Impulsive Proposal & Marriage

No certificate!

William Howard & Caroline Kolmer
Marriage, 5th of October, 1855

Bodega Township, Sonoma County
(Source: Sonoma County Recorder’s Office, Santa Rosa, California, USA.)

Missing image.

William & Caroline Howard
ca. 1855

Removed worst stains from background.
(Source: John C. Benitz, from
Josephine Kolmer collection)

The following account of their wedding is taken from the biography of Alfred Benitz, nephew of Caroline Kolmer: “Alfred Benitz: Pioneer, Sportsman and Gentleman”, pages 28-30.

  Late in the year 1857, Mrs. Benitz' father, Michael Kolmer, died after several years of a steady bout with the demon Rum, which ruined his health and ate up his fortune.  One of the stories told about him at the time of his death was his refusal to forgive his daughter, Caroline, for the unorthodox manner of her marriage.  The story of some interest in itself as it illustrates one of the “mores” of frontier life.

  When Caroline took the step that enraged her father, there were no resident clergymen in California, or in the rural districts, at least, and it was an important social event when one would make the long and difficult journey to the remote areas from the nearest large city to legalize the various unions that had occurred since the visit of the last minister.  Prior to the visit of the minister, most marriages were formalized only by the mutual consent of the principals and had the sanction of neither law nor church.  When the news spread that a minister was en route, all the newly-weds were collected in the most accessible town-hall for a mass ceremony, which invariably was made the occasion for feasting and dancing.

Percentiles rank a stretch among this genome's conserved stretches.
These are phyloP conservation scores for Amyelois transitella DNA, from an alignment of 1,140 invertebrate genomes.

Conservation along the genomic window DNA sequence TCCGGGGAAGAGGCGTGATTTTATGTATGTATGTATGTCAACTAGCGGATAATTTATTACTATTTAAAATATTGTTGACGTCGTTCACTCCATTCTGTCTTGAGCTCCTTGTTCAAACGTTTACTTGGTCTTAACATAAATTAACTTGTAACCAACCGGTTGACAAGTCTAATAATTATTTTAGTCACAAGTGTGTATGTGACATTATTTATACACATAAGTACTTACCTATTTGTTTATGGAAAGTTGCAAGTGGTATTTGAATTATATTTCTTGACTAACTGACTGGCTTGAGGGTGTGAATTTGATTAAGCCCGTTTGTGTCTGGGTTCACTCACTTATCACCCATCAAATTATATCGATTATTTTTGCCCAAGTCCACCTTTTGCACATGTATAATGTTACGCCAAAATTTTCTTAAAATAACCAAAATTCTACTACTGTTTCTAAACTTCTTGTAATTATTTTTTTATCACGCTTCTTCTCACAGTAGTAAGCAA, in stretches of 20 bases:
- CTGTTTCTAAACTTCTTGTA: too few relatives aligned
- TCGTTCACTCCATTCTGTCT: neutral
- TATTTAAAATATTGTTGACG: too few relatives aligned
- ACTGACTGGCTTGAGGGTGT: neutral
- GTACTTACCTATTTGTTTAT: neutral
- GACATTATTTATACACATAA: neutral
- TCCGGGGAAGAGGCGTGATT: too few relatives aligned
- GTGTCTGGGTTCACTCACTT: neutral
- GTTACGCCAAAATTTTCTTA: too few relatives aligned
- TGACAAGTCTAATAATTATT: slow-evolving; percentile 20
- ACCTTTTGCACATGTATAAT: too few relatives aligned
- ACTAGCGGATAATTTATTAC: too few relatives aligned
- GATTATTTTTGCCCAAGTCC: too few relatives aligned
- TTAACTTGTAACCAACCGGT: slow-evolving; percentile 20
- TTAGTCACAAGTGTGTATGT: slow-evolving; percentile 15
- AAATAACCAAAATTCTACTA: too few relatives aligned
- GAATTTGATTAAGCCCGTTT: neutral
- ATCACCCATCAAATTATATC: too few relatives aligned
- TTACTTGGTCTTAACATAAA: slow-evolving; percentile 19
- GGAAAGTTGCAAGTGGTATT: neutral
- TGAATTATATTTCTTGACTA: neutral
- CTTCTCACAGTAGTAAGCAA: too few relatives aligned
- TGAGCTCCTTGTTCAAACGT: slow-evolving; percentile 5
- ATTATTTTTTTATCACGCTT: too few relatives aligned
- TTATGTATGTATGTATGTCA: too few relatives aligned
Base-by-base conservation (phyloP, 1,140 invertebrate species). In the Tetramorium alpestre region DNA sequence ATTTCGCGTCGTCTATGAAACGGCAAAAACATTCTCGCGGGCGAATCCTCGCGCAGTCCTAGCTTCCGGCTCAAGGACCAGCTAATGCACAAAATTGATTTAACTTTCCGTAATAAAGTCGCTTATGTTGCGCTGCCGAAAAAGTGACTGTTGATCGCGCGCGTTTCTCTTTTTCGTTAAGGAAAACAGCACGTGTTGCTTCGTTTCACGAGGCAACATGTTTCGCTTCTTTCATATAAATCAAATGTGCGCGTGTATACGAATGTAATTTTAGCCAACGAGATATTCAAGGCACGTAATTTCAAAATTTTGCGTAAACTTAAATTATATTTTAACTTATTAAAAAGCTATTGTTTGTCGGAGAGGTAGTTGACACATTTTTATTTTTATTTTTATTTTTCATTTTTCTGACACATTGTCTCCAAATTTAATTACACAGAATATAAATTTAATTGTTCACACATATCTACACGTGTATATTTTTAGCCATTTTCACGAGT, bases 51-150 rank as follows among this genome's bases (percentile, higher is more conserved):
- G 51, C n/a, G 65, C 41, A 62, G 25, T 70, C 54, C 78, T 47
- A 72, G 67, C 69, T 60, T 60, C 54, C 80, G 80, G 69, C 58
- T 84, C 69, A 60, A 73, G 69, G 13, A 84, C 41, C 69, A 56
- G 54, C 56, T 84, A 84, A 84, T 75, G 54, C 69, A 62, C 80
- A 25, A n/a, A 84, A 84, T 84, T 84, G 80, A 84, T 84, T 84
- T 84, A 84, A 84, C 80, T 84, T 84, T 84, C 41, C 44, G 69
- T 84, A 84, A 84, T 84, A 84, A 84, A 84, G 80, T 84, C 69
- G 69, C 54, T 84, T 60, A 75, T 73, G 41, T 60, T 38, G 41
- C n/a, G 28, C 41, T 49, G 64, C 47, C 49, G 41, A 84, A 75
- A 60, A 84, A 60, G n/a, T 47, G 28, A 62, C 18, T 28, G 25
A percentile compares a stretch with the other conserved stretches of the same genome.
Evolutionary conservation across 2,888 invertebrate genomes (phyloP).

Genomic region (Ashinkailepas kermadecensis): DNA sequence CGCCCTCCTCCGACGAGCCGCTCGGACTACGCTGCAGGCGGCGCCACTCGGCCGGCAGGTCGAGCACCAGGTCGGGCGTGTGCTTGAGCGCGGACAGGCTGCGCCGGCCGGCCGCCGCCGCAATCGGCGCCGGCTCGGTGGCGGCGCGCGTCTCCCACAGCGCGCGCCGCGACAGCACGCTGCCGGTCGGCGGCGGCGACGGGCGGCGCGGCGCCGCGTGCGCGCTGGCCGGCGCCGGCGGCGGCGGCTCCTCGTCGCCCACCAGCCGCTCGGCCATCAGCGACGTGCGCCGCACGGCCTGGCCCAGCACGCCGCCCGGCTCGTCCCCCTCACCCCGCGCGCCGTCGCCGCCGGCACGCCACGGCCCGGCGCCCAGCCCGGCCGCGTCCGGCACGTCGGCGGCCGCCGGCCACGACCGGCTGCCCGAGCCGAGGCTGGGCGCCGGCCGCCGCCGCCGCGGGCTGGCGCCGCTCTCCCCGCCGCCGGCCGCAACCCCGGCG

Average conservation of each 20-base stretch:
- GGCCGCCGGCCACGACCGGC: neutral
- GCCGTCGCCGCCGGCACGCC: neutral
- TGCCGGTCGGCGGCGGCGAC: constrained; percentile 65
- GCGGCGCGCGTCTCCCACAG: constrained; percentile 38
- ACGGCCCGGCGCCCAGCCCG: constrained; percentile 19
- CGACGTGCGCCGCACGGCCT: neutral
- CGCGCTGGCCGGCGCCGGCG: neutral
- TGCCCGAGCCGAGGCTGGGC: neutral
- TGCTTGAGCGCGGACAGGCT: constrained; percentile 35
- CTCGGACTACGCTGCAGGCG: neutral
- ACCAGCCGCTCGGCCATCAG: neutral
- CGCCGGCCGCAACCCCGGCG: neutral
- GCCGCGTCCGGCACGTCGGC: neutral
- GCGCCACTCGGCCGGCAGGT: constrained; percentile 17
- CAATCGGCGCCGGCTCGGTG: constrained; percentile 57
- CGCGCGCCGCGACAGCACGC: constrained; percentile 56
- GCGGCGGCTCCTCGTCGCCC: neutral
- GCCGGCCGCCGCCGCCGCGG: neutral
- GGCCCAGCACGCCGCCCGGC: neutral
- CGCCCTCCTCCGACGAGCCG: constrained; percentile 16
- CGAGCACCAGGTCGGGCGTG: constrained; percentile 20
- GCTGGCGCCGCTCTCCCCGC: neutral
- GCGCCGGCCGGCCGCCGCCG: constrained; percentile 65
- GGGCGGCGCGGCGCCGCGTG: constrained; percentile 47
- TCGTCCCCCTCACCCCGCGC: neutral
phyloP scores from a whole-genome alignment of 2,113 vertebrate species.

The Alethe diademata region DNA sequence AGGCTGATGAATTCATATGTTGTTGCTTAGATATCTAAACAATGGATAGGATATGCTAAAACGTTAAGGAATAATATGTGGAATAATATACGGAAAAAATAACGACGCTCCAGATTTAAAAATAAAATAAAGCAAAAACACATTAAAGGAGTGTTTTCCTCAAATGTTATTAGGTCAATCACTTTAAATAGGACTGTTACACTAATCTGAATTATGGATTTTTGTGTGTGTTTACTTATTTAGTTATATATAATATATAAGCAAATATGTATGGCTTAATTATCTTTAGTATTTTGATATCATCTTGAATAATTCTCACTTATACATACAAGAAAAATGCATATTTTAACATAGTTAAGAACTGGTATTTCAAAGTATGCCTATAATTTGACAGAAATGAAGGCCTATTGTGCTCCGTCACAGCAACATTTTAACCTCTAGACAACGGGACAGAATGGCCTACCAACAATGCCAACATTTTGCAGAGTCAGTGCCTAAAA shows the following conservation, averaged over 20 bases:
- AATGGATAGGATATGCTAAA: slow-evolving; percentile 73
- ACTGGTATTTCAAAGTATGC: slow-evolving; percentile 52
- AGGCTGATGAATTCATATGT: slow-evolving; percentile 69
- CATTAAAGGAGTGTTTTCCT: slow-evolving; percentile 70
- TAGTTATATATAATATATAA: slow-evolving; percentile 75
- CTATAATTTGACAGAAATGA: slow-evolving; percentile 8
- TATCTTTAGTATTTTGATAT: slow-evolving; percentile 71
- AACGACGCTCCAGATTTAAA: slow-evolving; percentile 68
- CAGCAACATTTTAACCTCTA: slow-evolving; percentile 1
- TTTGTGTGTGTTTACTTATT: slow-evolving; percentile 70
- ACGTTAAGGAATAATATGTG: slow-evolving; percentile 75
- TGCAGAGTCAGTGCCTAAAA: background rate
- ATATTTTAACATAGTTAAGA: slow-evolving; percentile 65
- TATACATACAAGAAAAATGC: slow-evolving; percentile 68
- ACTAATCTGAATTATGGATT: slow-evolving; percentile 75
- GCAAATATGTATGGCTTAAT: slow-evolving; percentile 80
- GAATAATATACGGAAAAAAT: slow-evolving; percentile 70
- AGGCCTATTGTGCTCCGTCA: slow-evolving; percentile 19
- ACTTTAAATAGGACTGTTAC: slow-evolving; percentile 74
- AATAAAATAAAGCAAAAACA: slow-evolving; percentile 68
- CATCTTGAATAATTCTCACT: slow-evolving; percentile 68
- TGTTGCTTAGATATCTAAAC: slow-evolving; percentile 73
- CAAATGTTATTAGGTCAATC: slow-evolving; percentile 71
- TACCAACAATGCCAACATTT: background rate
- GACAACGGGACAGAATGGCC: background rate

Such a collective ceremony duly came to pass at Sonoma, and of course everyone for miles around went to the party, including William and Josephine Benitz who took Caroline with them.  At the end of the evening, the minister made a speech in which he thanked all members of the community for their hospitality, and particularly thanked the new bridegrooms for their generosity in the matter of fees.  In fact, he said, he was so impressed by this generosity that he offered then and there to marry free any other young couple who cared to step forward.

  At this, William Howard, one of the young swain of the neighborhood who had been seeing quite a bit of Caroline, approached her and murmured into her ear.  She said yes, so they were married on the spot, using one of the rings from the platform curtain as a wedding ring.

  It was this entirely unforeseen marriage that caused Michael Kolmer to fly into a rage.  When he heard the news, he rushed to Caroline’s room, tossed all her furniture and clothes into the yard where he made a bonfire of them and vowed that he would never see or speak to his daughter again.  He kept this harsh vow for several years, but eventually relaxed it enough to seek Caroline and speak to her, but he never did completely forgive her.


No certificate!

William & Karoline Howard
(Caroline was born in 1838, not 1837.)
Sebastopol Memorial Lawn Cemetery
Sonoma Co., California

© Peter Benitz (Benitz Family)